There are so many tricky parts about two femmes planning a wedding. In the wedding industry, the word lesbian is never really expected. Weddings are still undoubtedly very heterosexual. Gay people are embarking on somewhat new territory reclaiming marriage and the rest of the world is still trying to catch up. Even during Indie Wed in this gay ol’ city of Chicago, too many retailers assumed that Andrea (my fiancée) and I are having a double wedding rather than marrying each other. Awkward, but a quick smile can wipe each vender’s face clean of their embarrassment, just in time perhaps to recover their sale. It is a business, and Chicago can sell anything …including a big GAY Wedding.
If Andrea and I are breaking new ground with our ceremony, what wedding traditions do we actually follow? Where do we even start? Like everyone else, with the guest list of course. Or my dress, Oooooo look at this dress. On way too many nights I distract myself from the task at hand, “THE GUESTLIST,” and beg Andrea to look at this pretty one or that pretty one. A dress can never be “the” dress because after all there are two dresses at this wedding. Two women have two totally different ideas of their fantasy wedding dresses and those dresses almost never match in color. Did you know how many different shades of white there are? Because I certainly did not, I had no idea how many shades of white, or how many different materials are a “must have” for a cocktail event vs. a beach wedding. Chiffon, silk, satin, rouching, ruching, single shoulder, A Line, Empire waist, halter …oh my god, the option are overwhelming. At this point I can’t even begin to sift through all my dress variations – so – let’s move on to the guest list!
Making a guest list is a source of agony for all engaged couples, whether hetero or homo or gender neutral. Family politics manages its way through every turn during our guest list. Do you invite the divorced uncle of your aunt who passed away? How do you decide who is allowed to bring a date? Now consider that most people pay around a hundred dollars for each person, suddenly this list must become much smaller and there is no way to do that without scratching my head a half dozen times and sipping some serious wine while playing “rock, paper, scissors”. There are always bound to be people who have to be invited, just to avoid hurt feelings, and knowing myself I am bound to have hurt feelings over who decides they cannot come for their own personal reasons. I almost want to include on my invitations three different RSVP options.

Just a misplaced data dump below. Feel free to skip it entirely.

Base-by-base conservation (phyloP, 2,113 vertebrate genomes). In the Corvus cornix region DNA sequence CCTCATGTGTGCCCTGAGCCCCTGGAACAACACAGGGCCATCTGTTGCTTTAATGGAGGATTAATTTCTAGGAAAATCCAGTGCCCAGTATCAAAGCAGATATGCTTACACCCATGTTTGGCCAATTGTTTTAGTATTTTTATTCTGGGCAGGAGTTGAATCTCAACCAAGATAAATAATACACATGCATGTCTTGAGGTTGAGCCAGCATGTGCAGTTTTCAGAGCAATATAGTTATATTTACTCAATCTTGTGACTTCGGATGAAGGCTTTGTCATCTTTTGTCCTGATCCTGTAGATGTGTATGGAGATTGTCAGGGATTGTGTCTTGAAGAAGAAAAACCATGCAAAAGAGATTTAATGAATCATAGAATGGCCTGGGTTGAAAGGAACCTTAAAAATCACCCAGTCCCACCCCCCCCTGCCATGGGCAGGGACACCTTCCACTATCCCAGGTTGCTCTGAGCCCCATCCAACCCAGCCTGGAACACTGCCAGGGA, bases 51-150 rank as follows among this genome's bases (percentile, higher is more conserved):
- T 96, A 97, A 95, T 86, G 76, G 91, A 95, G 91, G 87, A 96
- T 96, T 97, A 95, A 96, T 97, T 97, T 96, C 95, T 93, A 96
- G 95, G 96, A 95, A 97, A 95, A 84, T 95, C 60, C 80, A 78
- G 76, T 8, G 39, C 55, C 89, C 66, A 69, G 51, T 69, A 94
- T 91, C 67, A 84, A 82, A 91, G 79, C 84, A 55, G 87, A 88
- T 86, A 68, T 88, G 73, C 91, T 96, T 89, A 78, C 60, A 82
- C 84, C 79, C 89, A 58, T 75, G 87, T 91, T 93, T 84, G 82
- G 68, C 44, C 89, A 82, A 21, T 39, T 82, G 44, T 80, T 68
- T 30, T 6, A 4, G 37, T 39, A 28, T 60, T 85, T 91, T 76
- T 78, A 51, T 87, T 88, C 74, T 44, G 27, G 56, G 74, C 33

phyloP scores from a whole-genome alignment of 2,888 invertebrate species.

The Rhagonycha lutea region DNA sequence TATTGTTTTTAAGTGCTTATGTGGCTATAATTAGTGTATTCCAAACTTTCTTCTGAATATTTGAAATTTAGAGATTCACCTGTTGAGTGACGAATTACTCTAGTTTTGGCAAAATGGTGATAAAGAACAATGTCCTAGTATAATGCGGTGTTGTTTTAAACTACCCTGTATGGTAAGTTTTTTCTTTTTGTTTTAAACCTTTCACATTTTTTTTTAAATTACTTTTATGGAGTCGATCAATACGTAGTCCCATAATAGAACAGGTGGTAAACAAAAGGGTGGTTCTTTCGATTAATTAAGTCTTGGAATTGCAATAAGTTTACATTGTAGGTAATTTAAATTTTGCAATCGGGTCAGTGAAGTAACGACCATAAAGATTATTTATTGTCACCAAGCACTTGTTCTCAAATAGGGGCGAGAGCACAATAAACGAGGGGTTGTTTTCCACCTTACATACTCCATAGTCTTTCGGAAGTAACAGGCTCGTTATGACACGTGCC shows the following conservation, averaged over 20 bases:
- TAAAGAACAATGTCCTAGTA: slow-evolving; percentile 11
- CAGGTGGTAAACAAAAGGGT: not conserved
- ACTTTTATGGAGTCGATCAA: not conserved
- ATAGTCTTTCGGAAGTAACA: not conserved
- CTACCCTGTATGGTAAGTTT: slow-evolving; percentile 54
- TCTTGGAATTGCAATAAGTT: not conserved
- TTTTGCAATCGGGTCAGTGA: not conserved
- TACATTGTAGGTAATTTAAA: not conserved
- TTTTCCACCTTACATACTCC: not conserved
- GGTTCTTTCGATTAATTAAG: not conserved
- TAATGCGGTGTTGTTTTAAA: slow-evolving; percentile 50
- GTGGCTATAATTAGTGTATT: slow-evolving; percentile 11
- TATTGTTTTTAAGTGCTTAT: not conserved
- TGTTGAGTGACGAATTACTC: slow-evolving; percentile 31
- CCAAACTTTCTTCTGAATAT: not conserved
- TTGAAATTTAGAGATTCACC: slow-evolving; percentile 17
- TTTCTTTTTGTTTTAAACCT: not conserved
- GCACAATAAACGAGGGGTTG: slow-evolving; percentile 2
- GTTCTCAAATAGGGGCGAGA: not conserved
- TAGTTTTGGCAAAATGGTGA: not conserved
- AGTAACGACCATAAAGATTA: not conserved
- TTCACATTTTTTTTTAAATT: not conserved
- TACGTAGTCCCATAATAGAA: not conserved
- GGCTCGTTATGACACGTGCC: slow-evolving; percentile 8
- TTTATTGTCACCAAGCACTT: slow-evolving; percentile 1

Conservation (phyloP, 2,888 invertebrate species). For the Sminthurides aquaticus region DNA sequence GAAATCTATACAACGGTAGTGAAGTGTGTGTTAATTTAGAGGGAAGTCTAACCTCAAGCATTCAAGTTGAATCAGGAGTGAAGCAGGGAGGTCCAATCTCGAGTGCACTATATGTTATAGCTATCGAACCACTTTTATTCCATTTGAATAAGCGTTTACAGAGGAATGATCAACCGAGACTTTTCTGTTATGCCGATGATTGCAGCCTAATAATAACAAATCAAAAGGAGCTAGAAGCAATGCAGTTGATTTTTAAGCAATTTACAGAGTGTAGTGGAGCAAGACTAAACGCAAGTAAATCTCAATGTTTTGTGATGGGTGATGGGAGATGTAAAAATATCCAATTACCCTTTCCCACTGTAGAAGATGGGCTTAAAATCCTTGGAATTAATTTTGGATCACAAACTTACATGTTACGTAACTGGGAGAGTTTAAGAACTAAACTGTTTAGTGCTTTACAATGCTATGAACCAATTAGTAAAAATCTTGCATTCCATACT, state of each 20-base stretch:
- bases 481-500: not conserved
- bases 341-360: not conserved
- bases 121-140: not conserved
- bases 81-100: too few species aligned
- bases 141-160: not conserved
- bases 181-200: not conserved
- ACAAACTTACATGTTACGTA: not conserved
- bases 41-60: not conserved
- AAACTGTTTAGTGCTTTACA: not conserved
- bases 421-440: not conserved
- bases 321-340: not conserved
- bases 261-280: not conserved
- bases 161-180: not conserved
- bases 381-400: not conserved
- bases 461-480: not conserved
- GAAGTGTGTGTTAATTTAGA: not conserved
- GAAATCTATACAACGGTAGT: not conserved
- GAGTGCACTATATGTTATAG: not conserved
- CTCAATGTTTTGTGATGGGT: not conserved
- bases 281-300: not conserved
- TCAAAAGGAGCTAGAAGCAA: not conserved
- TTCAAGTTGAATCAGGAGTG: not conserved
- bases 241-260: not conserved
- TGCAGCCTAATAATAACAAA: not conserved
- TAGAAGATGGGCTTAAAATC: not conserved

- Yes, we love you and can’t wait to celebrate.
- No, sorry we can’t make it do to other obligations, travel, kids, etc.
- No, “we don’t support this lifestyle,” please take us off your Christmas card list.
Why not use this time to really clear the air, and trim my family tree? I don’t want people to come to the wedding out of politeness; I want a room full of guests eager to celebrate love in our lives. My wedding seems to be the perfect opportunity to completely surround myself with only the people who really love and support Andrea and I.
The reality is I have to invite all, I mean ALL, of my family, many of which only now will be learning that I am gay. As dubious as it seems the subject of my sexuality honestly just never came up. Wedding announcement turns into a coming out party. Perhaps it is easier to “come out” via wedding invitations, than calling everyone individually. Maybe it is easier to have relatives passively decide not attend than struggle through an awkward discussion of morality and values. Why did anyone ever assume that I would marry a man anyway? Despite our recent news spotlight on gay marriage, the word “lesbian” just doesn’t seem to come up during wedding talk. So I take a deep breath and begin composing our guest list knowing that maybe only half of them will actually attend our wedding. But despair not my friends, because this only leaves room for the definition of my family to expand. My BIG PHAT GAY FAMILY would not miss this celebration for the world, and they will be there every step of the way building a little fortress in my family tree. That’s what is nice about this wedding. Andrea and I can choose who we consider our chosen family. Plus you know we will totally throw the best party in town.
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Kimberly Rogers, LCSW. like many Queer Ohioans fled to Chicago when Issue #1 (most discriminating marriage ban in the US) passed by 75%. Now she works in the fight against HIV/AIDS as a psychotherapist and smarter-sex advocate. A Master’s graduate from the University of Chicago, Kim mixes her interests of gender, sexuality, queer politics, and mental health liberation into a her own Sex-Positive Psychotherapy Practice. She feels so fortunate to be working with such amazing and passionate people.